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  1. Politics
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4 March 2024

The Budget won’t save the Tories

Rishi Sunak and Jeremy Hunt have no good answer to Labour’s “Reagan question”.

By George Eaton

Jeremy Hunt’s Budget is not designed to save the British economy – it is designed to save the Conservative Party. The Chancellor’s haphazard quest to fund tax cuts is driven by politics, not economics. A party now polling almost as poorly as it was under Liz Truss is desperately searching for a life raft.

Like George Osborne before him, Hunt is seeking to trap Labour by controlling “the baseline”. Should the opposition diverge from his fiscal plans, he will accuse it of planning a tax or borrowing “bombshell”.

The Chancellor is threatening to sharpen Labour’s dilemma by poaching two of the party’s biggest revenue raisers: the abolition of non-dom status (a measure first proposed by Ed Miliband in 2015) and an extended windfall tax on oil and gas companies. Opposition aides say they have long anticipated the Tories’ act of political plagiarism but, for now, refuse to specify their plan B. 

After last year’s Autumn Statement, when Hunt cut taxes by £20bn – to no discernible benefit – Labour is relaxed about the prospect of further reductions in income tax or National Insurance. Whatever political animal emerges from Hunt’s hat on Wednesday, the party’s response will be the same – it will pose the “Reagan Question”. Back in 1980, during his final presidential debate against Jimmy Carter, Reagan faced the camera and asked viewers: “Are you better off than you were four years ago?” Americans concluded that they weren’t and elected the Republican by a landslide (he carried 44 states to Carter’s six).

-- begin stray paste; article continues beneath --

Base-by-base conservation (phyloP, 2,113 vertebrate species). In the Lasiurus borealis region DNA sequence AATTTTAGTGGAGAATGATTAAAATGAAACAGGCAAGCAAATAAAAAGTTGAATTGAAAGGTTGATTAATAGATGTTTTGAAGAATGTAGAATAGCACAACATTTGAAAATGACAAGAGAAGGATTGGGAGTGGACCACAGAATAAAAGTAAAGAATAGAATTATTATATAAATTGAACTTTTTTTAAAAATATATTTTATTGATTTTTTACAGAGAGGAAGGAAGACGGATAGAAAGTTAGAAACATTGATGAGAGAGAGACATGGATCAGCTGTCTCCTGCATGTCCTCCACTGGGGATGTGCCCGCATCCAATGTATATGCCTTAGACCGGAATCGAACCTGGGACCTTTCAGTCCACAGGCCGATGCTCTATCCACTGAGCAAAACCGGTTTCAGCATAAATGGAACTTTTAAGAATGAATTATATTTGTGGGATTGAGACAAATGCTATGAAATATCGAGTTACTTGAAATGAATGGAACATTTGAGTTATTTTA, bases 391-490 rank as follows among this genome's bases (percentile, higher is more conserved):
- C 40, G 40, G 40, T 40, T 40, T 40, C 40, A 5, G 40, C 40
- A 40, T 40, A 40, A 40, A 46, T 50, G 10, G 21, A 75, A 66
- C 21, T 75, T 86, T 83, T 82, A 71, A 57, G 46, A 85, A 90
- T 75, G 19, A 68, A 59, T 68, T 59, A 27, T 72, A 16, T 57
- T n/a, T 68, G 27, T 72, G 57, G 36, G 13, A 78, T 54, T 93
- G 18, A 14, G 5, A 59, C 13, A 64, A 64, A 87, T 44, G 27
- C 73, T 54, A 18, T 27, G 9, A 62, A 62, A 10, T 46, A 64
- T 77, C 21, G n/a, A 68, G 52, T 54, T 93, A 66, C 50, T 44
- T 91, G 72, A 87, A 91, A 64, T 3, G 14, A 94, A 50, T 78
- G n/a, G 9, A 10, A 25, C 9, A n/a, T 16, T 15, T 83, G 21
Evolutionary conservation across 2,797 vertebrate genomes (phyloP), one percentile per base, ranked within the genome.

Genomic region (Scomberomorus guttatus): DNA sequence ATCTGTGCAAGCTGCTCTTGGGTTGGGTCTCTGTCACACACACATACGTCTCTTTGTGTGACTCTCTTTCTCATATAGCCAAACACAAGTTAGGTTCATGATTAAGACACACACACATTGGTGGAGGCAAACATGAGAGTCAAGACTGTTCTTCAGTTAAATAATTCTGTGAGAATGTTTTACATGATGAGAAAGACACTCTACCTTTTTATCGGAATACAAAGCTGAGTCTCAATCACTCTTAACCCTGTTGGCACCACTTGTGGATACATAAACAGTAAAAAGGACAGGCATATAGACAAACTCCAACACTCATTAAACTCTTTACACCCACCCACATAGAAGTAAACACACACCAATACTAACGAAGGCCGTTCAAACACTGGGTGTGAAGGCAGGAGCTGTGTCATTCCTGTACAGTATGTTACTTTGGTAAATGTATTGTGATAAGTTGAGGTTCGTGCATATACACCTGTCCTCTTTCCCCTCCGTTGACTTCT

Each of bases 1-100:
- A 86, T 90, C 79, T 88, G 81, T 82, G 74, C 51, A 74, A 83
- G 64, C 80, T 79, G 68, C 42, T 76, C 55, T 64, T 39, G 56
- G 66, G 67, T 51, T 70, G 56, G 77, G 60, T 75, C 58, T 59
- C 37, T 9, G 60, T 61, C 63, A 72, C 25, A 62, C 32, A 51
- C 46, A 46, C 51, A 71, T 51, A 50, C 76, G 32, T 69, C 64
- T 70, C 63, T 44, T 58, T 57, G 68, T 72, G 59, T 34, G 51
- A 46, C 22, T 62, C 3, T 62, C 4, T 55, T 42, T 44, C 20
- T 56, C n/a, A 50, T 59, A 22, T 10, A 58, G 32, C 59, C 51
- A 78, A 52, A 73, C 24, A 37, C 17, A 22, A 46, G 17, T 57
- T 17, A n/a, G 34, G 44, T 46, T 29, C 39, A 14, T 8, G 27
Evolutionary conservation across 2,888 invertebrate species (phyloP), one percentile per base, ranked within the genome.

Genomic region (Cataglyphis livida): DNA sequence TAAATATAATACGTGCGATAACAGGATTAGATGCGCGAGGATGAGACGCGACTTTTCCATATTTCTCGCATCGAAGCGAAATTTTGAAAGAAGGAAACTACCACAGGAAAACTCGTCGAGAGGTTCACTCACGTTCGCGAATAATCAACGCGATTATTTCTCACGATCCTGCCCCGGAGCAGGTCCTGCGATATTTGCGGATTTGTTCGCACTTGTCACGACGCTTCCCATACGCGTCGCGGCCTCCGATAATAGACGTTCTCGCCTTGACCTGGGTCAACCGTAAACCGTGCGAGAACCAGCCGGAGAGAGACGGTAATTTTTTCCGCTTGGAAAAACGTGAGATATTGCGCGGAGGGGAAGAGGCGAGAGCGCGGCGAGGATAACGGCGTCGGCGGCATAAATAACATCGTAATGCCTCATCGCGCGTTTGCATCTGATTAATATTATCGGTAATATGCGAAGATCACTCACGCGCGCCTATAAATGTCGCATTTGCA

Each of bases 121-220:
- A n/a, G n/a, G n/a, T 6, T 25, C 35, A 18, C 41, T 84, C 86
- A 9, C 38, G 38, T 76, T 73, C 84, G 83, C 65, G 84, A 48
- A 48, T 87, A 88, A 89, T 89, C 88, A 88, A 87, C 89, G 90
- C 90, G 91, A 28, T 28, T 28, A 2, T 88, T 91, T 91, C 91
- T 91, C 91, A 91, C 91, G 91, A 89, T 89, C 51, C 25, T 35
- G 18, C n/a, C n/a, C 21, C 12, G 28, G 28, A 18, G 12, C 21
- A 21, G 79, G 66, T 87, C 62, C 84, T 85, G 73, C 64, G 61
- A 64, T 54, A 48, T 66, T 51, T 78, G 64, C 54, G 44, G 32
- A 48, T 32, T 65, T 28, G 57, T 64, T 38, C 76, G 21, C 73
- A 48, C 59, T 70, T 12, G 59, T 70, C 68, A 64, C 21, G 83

Labour intends to emulate this triumph by channelling Reagan: “Are you better off than you were 14 years ago?” At present, the answer from voters is an emphatic no. In perhaps the most essential measure of public opinion, a recent Deltapoll survey showed that 62 per cent of voters, including more than half of 2019 Tory supporters, believe life has got worse since 2010. 

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Their despondency is unsurprising. For the first time in modern history, British households are projected to be poorer (by an average of £1,200) at the end of a parliament than they were at the start. Average real wages are still below their 2008 level. 

While Hunt boasts about delivering the largest tax cuts since Nigel Lawson in 1988, Labour will remind voters that these are sandwiched between £20bn of past tax rises and £17bn of future ones (the equivalent of an extra £4,300 for every household). 

For Rachel Reeves, as for Reagan, the “better off” question is not a purely monetary one. It is a distillation of a far wider set of concerns. As one aide puts it, “Can you get a doctor’s appointment? Can you get the childcare you need?” Bankrupt councils, crumbling schools and terminally delayed trains have served to exemplify an age of private affluence and public squalor. 

Tory MPs continue to underestimate the salience of such concerns and overestimate the potency of tax cuts. Sunak’s aides were surprised when the Conservatives received no political reward from January’s 2p cut in National Insurance – they should not have been. 

In Labour’s focus groups, the message that the Tories are “giving with one hand and taking with the other” has resonated. “People understand ‘fiscal drag,’” a Reeves aide said in reference to the painful freeze in tax thresholds. Voters are also cynical about the Tories’ motives: “They know tax cuts are being used to prop up Sunak rather than to help them”.